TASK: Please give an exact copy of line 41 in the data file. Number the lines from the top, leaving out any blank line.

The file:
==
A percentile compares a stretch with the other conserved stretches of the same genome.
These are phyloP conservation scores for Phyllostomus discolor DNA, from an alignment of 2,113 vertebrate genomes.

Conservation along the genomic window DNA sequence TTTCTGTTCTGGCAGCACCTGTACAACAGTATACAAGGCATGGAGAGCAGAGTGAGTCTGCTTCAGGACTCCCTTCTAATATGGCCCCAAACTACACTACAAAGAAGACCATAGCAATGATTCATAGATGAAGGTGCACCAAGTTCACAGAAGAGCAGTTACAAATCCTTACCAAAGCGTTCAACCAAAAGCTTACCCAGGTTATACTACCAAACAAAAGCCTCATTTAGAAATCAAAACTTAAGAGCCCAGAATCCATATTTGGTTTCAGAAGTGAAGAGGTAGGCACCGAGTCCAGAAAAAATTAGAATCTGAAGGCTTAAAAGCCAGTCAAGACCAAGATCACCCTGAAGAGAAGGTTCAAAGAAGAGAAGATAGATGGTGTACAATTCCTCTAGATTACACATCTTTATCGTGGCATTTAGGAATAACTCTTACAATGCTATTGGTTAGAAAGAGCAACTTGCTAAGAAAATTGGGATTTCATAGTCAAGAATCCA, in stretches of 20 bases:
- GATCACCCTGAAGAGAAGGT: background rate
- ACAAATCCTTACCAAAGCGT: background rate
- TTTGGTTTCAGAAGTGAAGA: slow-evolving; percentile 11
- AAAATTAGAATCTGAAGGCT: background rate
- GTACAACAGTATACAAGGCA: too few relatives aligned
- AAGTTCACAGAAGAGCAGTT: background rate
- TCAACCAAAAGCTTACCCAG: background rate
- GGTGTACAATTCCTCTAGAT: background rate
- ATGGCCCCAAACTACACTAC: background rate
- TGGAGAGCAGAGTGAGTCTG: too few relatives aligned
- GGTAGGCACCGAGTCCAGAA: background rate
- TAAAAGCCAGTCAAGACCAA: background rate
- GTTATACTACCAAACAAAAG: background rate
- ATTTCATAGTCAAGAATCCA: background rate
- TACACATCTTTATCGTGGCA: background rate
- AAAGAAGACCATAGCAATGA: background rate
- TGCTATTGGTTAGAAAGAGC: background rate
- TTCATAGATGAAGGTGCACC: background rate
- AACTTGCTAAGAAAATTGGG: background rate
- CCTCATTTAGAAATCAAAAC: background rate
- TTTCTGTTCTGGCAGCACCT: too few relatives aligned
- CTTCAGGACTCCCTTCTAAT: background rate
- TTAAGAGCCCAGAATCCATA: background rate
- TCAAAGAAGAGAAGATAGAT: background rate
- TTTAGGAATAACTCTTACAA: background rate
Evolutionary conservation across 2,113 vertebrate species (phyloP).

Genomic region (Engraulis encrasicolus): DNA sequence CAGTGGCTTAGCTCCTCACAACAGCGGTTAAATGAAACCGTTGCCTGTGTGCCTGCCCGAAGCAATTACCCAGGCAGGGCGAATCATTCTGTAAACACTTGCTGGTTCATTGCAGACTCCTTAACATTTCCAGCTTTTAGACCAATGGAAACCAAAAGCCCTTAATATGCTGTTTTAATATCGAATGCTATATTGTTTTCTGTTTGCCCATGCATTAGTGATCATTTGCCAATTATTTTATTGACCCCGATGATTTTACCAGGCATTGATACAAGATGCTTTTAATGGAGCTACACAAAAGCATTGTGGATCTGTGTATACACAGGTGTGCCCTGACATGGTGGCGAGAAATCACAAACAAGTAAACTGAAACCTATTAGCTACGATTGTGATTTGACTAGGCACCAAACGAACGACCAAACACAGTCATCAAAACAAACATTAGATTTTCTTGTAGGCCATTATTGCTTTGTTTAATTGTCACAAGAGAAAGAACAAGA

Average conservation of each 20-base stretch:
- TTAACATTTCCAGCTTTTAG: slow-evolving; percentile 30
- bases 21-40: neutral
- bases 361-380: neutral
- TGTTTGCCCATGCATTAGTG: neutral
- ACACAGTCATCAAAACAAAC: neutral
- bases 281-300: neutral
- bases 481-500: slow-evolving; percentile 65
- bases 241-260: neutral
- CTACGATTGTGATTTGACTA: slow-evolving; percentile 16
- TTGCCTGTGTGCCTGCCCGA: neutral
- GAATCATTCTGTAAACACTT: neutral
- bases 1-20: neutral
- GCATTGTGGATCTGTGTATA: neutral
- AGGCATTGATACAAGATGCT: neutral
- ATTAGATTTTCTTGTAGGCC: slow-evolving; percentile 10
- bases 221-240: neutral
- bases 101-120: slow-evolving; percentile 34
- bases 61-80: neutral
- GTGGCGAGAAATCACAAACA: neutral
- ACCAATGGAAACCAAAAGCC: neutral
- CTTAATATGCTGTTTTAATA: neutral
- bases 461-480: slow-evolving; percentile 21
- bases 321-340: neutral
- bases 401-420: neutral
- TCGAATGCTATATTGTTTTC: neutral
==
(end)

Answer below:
- TTGCCTGTGTGCCTGCCCGA: neutral